Wöhler synthesis

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The Wöhler synthesis is the conversion of ammonium cyanate into urea.[1] This chemical reaction was discovered in 1828 by Friedrich Wöhler in an attempt to synthesize ammonium cyanate. It is considered the starting point of modern organic chemistry. Although the Wöhler reaction concerns the conversion of ammonium cyanate, this salt appears only as an (unstable) intermediate. Wöhler demonstrated the reaction in his original publication with different sets of reactants: a combination of cyanic acid and ammonia, a combination of silver cyanate and ammonium chloride, a combination of lead cyanate and ammonia and finally from a combination of mercury cyanate and cyanatic ammonia (which is again cyanic acid with ammonia).[2]

The reaction can be demonstrated by starting with solutions of potassium cyanate and ammonium chloride which are mixed, heated and cooled again. An additional proof of the chemical transformation is obtained by adding a solution of oxalic acid which forms urea oxalate as a white precipitate.[3]

Alternatively the reaction can be carried out with lead cyanate and ammonia.[4] The actual reaction taking place is a double displacement reaction to form ammonium cyanate:

\mathrm{Pb(NCO)_2 + 2NH_3 + 2H_2O \rightarrow  Pb(OH)_2 + 2NH_4(NCO)}

Ammonium cyanate decomposes to ammonia and cyanic acid which in turn react to produce urea in a nucleophilic addition followed by tautomeric isomerization:

\mathrm{NH_4(NCO) \rightarrow NH_3 + HNCO \leftrightarrow (NH_2)_2CO}

Complexation with oxalic acid helps drive this chemical equilibrium to completion.

The Wöhler synthesis is of great historical significance because for the first time an organic compound was produced from inorganic reactants. This finding went against the mainstream theory of that time called vitalism which stated that organic matter possessed a special force or vital force inherent to all things living. For this reason a sharp boundary existed between organic and inorganic compounds. Urea was discovered in 1799 and could until then only be obtained from biological sources such as urine. Wöhler reported to his mentor Berzelius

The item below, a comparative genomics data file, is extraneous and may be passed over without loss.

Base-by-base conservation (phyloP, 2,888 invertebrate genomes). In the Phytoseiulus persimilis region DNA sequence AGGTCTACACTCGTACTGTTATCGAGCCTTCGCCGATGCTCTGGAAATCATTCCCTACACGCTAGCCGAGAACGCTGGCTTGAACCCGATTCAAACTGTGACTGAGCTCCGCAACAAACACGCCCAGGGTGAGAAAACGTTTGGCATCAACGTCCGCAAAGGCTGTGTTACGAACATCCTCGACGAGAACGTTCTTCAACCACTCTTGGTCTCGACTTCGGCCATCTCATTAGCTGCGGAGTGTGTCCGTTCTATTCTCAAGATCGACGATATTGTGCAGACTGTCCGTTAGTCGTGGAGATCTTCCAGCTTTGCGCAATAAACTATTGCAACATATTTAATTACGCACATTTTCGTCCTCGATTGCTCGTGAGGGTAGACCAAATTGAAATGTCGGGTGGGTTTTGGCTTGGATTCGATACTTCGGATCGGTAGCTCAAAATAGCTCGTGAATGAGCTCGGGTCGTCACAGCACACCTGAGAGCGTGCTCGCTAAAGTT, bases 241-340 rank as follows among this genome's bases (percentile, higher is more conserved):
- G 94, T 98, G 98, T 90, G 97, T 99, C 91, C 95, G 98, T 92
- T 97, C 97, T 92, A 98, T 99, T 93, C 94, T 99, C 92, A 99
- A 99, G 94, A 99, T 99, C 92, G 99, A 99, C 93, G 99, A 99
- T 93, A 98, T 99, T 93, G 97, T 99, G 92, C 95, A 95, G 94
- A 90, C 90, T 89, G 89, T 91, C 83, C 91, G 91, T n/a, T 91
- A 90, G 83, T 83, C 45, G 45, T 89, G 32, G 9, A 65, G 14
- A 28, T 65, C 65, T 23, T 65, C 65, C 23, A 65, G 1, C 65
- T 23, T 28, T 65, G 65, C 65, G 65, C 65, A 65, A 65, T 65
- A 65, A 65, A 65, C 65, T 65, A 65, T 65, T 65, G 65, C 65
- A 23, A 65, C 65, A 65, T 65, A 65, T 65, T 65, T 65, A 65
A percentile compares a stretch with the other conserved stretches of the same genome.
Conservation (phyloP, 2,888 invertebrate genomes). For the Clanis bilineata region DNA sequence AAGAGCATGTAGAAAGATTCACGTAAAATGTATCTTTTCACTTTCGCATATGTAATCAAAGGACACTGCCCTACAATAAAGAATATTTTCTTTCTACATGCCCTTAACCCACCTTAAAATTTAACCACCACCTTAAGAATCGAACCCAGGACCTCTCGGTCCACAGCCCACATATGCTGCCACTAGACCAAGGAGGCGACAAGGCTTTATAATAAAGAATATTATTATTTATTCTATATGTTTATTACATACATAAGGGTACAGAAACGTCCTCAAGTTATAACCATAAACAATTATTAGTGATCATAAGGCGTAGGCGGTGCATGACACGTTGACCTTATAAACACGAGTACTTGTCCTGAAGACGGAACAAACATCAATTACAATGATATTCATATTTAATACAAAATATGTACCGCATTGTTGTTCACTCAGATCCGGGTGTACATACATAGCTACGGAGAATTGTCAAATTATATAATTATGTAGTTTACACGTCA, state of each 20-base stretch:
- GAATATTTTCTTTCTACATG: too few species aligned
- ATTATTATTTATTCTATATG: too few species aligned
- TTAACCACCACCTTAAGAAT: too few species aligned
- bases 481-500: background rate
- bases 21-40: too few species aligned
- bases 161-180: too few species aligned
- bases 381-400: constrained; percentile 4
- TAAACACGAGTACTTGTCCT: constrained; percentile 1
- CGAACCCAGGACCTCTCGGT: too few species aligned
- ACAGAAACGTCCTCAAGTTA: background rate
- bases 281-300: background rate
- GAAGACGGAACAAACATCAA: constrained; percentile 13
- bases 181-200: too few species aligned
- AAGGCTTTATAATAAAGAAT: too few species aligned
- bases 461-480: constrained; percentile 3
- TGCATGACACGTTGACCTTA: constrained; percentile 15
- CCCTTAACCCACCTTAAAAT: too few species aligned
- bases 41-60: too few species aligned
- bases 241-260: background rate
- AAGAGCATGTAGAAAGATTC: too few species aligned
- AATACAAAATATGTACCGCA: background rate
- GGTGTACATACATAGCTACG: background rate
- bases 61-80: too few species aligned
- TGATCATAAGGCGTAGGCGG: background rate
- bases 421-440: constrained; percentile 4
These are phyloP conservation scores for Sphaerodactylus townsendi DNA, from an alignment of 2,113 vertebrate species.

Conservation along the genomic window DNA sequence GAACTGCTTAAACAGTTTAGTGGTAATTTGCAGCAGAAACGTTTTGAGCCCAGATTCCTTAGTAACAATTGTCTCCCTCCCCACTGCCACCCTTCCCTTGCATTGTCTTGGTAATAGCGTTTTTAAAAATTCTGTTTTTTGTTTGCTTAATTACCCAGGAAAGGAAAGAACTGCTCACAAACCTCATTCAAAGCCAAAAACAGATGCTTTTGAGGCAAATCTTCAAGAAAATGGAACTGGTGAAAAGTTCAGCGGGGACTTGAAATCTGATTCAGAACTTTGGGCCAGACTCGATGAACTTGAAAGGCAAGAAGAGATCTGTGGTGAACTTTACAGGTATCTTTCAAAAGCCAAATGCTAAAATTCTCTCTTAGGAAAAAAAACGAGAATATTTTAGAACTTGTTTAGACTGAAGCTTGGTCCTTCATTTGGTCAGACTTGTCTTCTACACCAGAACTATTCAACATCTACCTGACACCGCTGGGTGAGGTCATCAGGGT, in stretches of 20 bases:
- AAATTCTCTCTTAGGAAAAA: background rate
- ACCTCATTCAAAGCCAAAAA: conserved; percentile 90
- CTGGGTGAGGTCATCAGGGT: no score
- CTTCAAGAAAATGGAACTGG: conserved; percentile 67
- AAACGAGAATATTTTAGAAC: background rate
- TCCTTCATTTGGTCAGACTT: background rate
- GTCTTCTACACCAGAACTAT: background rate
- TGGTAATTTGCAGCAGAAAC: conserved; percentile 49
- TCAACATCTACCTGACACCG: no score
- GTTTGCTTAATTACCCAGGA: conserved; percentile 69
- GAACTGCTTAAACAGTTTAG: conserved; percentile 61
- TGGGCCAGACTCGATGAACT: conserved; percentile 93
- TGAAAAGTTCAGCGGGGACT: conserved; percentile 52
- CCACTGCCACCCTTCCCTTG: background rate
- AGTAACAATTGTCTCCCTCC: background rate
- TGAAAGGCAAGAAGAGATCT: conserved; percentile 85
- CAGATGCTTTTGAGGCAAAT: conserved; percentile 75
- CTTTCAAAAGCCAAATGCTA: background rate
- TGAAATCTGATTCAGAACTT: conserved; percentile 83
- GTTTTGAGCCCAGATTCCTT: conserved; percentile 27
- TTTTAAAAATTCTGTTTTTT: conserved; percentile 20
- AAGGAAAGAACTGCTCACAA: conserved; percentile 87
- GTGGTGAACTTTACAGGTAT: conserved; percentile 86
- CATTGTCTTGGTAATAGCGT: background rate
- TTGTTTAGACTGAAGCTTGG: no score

"I cannot, so to say, hold my chemical water and must tell you that I can make urea without thereby needing to have kidneys, or anyhow, an animal, be it human or dog".

It is argued that organic chemistry did not actually start with this discovery in 1828 but 4 years earlier with the synthesis of oxalic acid in 1824 also by Wöhler and also from the inorganic precursor cyanogen. It is also argued that vitalism was not put to bed either in 1828. His contemporaries Liebig and Pasteur never abandoned vitalism and it took until 1845 when Kolbe repeated an inorganic – organic conversion of carbon disulfide to acetic acid before vitalism started to lose supporters in serious numbers.

References[edit]

  1. ^ Friedrich Wöhler (1828). "Ueber künstliche Bildung des Harnstoffs". Annalen der Physik und Chemie 88 (2): 253–256. Bibcode:1828AnP....88..253W. doi:10.1002/andp.18280880206. 
  2. ^ Wöhler's Synthesis of Urea: How Do the Textbooks Report It? Paul S. Cohen, Stephen M. Cohen J. Chem. Educ. 1996 73 883 Abstract
  3. ^ A Demonstration of Wöhler's Experiment: Preparation of Urea from Ammonium Chloride and Potassium Cyanate Zoltán Tóth. J. Chem. Educ. 1996 73 539. Abstract
  4. ^ Recreation of Wöhler's Synthesis of Urea: An Undergraduate Organic Laboratory Exercise James D. Batchelor, Everett E. Carpenter, Grant N. Holder, Cassandra T. Eagle, Jon Fielder, Jared Cummings The Chemical Educator 1/Vol .3,NO.6 1998 ISSN 1430-4171 Online article